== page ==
1873. Arizona Territory. A stranger (Daniel Craig) with no memory of his past stumbles into the hard desert town of Absolution. The only hint to his history is a mysterious shackle that encircles one wrist. What he discovers is that the people of Absolution don't welcome strangers, and nobody makes a move on its streets unless ordered to do so by the iron-fisted Colonel Dolarhyde (Harison Ford). It's a town that lives in fear. But Absolution is about to experience fear it can scarcely comprehend as the desolate city is attacked by marauders from the sky.
Paramount Pictures and Marvel Entertainment present the highly anticipated sequel to the blockbuster film based on the legendary Marvel Super Hero “Iron Man,” reuniting director Jon Favreau and Oscar® nominee Robert Downey Jr. In “Iron Man 2,” the world is aware that billionaire inventor Tony Stark (Robert Downey Jr.) is the armored Super Hero Iron Man. Under pressure from the government, the press and the public to share his technology with the military, Tony is unwilling to divulge the secrets behind the Iron Man armor because he fears the information will slip into the wrong hands.
It is the near future. Astronaut Sam Bell (Sam Rockwell) is living on the far side of the moon, completing a three-year contract with Lunar Industries to mine Earth's primary source of energy, Helium-3. It is a lonely job, made harder by a broken satellite that allows no live communications home. Taped messages are all Sam can send and receive. Thankfully, his time on the moon is nearly over, and Sam will be reunited with his wife, Tess, and their three-year-old daughter, Eve, in only a few short weeks.
Actor-turned-director Clark Gregg shows he is as adept behind the camera as he is in front of it with "Choke," a wickedly colorful dark comedy about mothers and sons, sexual compulsion, and the sordid underbelly of Colonial theme parks. Victor Mancini (Sam Rockwell), a sex-addicted med-school dropout, who keeps his increasingly deranged mother, Ida (Anjelica Huston), in an expensive private medical hospital by working days as a historical reenactor at a Colonial Williamsburg theme park.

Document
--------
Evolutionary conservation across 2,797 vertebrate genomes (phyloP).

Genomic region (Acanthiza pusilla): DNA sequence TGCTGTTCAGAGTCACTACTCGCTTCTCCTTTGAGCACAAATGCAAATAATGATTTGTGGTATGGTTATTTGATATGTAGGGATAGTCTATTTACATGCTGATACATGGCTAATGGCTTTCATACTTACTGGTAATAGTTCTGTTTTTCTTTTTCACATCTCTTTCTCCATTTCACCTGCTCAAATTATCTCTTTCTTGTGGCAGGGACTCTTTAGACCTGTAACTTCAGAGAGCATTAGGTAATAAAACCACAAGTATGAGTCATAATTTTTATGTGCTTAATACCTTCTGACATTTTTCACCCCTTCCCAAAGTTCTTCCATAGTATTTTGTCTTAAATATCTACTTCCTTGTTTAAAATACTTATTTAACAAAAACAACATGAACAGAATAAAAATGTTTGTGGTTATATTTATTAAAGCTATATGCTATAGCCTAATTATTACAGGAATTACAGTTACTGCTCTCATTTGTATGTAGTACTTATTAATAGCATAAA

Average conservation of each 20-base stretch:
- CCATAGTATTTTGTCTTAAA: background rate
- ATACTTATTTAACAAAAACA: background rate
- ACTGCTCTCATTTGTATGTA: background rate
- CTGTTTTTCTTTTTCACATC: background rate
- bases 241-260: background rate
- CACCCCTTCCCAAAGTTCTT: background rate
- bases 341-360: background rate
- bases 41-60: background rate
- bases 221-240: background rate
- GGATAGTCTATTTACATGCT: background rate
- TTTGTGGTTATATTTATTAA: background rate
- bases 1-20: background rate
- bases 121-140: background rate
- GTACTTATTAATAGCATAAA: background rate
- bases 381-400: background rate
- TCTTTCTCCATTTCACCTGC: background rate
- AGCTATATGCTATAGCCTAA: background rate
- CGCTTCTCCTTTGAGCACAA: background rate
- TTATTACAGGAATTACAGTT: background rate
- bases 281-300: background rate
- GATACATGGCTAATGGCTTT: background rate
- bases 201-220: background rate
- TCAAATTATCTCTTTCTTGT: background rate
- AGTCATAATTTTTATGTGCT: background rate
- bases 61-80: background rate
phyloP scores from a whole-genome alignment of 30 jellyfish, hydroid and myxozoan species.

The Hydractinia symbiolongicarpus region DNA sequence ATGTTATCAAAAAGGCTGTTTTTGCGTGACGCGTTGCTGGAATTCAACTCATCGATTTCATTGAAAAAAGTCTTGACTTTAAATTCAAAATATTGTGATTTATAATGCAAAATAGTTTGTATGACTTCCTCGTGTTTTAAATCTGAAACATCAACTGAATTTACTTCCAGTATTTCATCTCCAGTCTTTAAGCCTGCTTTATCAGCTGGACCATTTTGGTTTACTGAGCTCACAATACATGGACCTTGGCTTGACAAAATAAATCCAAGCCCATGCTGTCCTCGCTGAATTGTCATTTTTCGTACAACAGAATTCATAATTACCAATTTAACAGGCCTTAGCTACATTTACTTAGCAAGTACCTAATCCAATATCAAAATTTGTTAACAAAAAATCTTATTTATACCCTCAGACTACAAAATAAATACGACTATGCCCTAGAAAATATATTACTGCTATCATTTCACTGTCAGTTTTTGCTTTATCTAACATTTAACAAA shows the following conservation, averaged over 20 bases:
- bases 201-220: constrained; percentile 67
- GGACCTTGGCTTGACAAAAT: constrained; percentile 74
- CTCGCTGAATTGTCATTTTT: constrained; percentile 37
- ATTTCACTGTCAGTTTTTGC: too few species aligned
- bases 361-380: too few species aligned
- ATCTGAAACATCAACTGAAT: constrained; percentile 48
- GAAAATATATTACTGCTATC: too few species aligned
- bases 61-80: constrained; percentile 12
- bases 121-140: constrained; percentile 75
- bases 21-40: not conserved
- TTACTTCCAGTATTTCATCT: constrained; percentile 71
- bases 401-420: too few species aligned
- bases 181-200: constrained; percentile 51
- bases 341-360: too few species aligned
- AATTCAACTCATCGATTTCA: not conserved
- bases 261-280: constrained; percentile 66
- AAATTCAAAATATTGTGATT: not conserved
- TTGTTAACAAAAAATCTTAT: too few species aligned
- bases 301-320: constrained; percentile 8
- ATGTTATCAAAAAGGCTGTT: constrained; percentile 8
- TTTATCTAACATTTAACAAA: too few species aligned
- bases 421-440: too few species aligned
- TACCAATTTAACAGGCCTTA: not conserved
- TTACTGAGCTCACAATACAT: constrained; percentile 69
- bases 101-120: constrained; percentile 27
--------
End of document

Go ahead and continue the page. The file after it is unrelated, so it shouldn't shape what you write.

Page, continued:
For three years after being forced from office, president Nixon remained silent. But in summer 1977, the steely, cunning former commander-in-chief agreed to sit for one all-inclusive interview to confront the questions of his time in office and the Watergate scandal that ended his presidency. Nixon surprised everyone in selecting David Frost as his televised confessor, intending to easily outfox the breezy British showman and secure a place in the hearts and minds of Americans. Likewise, Frost’s team harbored doubts about their boss’ ability to hold his own.
Jesse James (Brad Pitt) was one of America’s first bona fide celebrities. There have been countless books written and tales told about America’s most famous outlaw—all of them colorful and fascinating, all focused on his larger-than-life public persona and daring exploits, and most of them bearing only incidental reference to the truth. To those he robbed and terrorized, and to the families of those he admittedly killed, he may have been just a criminal, but in the sensational newspaper articles and dime novels Jesse was the object of awe and admiration.